I saw this last evening and thought it was good enough for a post on this healthcare blog and perhaps Wendell Potter may whole heartedly agree with this too. The site is not saying whether or not they endorse healthcare but they are simply stating a government take over it is not true. The phrase “A government takeover of healthcare” was used so frequently and some of the instances from the article are stated below and you can go to the website of PolitiFacts as they have quite a bit of additional documentation.
The White House Blog has also considered this big news and you can read their comments at the link below:
If you read below you can see where it was stated 8 times in the GOP Pledge for America which we know was written by lobbyists who created the original pdf and I guess due to lacking some IT literacy with removing personal information the names of the likes of AIG, Pfizer, BP and more were shown as the authors.
The Properties of an Adobe pdf Document -the GOP on Lack of General Consumer IT Knowledge And Exposes the Input and Authors of the Content–Lobbyists
This is not an opinion but rather a post about the site created and substantiated from other sources and sites. The article further says the the Democrats were not able to come up a phrase of their own to combat. The site looks at a number of items and you can sort and choose what you want to look up. This one on healthcare being the winner I guess was used so much in speeches and writing it was too numerous for them to even get a full count.
In the spring of 2009, a Republican strategist settled on a brilliant and powerful attack line for President Barack Obama's ambitious plan to overhaul America's health insurance system. Frank Luntz, a consultant famous for his phraseology, urged GOP leaders to call it a "government takeover."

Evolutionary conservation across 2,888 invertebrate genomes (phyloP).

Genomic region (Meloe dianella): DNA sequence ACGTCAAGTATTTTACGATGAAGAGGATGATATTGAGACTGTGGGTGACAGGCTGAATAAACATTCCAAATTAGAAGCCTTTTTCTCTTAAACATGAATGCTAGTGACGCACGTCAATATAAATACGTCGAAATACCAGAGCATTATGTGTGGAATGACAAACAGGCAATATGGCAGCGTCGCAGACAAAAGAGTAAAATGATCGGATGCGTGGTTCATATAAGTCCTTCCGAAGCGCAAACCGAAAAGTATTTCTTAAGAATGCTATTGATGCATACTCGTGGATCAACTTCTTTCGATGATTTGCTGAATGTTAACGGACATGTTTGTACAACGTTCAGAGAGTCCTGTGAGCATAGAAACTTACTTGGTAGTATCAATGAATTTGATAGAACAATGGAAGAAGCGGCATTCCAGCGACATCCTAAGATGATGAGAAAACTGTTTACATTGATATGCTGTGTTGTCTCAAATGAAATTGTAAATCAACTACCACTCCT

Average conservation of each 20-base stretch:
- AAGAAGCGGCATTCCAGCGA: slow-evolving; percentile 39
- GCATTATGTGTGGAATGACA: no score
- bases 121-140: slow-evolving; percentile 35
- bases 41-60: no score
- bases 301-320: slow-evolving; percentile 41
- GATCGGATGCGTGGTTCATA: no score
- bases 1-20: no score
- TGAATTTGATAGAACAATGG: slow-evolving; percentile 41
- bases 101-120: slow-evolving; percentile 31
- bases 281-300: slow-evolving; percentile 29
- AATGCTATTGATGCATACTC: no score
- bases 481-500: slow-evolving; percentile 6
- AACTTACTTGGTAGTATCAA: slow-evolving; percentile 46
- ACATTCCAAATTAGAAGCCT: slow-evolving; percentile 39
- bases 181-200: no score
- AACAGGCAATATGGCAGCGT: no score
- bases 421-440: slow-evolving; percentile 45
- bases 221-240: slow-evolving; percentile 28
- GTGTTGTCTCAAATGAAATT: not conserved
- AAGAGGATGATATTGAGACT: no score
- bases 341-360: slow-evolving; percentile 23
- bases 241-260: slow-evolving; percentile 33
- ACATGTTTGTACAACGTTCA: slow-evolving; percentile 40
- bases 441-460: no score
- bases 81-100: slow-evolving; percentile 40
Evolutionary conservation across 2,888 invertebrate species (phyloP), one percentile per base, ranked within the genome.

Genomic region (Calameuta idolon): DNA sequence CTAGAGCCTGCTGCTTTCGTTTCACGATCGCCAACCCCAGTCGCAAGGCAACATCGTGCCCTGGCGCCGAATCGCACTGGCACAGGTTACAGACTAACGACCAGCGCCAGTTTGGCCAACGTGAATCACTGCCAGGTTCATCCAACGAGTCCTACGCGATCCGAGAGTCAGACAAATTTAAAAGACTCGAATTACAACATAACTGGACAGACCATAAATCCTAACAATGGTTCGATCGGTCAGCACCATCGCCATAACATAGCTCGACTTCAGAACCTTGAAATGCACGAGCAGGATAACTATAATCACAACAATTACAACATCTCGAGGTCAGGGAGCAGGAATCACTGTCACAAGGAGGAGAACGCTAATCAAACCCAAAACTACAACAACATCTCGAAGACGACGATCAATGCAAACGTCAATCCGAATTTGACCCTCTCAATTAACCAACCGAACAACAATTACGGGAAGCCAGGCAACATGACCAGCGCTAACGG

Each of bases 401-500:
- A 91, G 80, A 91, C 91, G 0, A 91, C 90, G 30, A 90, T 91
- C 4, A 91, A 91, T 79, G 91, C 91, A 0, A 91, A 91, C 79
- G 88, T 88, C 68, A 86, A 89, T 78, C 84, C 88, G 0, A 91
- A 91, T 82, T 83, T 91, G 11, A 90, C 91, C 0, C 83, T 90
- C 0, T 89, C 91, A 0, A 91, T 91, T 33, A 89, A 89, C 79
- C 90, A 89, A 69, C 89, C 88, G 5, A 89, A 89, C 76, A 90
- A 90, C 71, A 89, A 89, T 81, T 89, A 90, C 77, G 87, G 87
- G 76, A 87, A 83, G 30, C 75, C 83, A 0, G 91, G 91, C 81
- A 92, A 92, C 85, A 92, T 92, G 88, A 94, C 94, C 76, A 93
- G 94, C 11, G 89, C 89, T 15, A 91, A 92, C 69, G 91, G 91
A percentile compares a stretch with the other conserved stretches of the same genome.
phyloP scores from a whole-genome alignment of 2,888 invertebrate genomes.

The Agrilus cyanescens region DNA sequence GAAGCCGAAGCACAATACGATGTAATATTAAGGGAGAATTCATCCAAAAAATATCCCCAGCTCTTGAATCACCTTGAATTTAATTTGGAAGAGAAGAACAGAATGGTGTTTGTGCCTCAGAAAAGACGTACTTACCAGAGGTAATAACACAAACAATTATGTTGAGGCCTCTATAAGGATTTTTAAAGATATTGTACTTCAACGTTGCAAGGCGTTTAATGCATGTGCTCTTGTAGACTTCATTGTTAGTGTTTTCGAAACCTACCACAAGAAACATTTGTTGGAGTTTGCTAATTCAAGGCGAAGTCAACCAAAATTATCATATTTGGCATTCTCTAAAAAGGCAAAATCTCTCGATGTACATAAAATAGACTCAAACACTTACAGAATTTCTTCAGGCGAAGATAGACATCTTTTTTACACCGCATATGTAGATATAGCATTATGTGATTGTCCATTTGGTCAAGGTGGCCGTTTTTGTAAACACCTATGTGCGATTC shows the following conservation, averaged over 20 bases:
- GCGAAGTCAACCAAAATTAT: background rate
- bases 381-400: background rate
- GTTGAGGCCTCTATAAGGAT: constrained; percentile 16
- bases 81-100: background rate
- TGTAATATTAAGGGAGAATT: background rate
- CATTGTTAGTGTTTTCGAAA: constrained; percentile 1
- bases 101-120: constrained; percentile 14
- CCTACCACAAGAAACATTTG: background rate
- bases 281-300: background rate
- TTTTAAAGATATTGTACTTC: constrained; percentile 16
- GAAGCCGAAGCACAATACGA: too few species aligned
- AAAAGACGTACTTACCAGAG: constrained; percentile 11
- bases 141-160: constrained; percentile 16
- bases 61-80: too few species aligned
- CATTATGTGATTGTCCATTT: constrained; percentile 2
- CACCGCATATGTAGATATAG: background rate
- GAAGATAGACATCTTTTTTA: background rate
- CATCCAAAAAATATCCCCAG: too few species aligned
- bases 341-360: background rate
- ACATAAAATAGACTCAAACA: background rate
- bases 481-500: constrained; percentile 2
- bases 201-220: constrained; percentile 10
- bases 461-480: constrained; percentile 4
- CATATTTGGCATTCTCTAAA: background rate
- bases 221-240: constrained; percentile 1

"Takeovers are like coups," Luntz wrote in a 28-page memo. "They both lead to dictators and a loss of freedom."
By selecting "government takeover' as Lie of the Year, PolitiFact is not making a judgment on whether the health care law is good policy.
The phrase is simply not true.
"If you're going to tell the truth about something as complicated as health care and health care reform, you probably need at least four sentences," said Maggie Mahar, author of Money-Driven Medicine: The Real Reason Health Care Costs So Much. "You can"t do it in four words."
Mahar said the GOP simplification distorted the truth about the plan. "Doctors will not be working for the government. Hospitals will not be owned by the government," she said. "That's what a government takeover of health care would mean, and that's not at all what we"re doing."
PolitiFact sought to count how often the phrase was used in 2010 but found an accurate tally was unfeasible because it had been repeated so frequently in so many places. It was used hundreds of times during the debate over the bill and then revived during the fall campaign. A few numbers:
• The phrase appears more than 90 times on Boehner's website, GOPLeader.gov.
• It was mentioned eight times in the 48-page Republican campaign platform "A Pledge to America" as part of their plan to "repeal and replace the government takeover of health care."
• The Republican National Committee's website mentions a government takeover of health care more than 200 times.
By March of this year, when Obama signed the bill into law, 53 percent of respondents in a Bloomberg poll said they agreed that "the current proposal to overhaul health care amounts to a government takeover.”
FactCheck.org, an independent fact-checking group run by the University of Pennsylvania, has debunked it several times, calling it one of the "whoppers" about health care and saying the reform plan is neither "government-run" nor a "government takeover."
In 2010 alone, "government takeover” was mentioned 28 times in the Washington Post, 77 times in Politico and 79 times on CNN. A review of TV transcripts showed "government takeover" was primarily used as a catchy sound bite, not for discussions of policy details.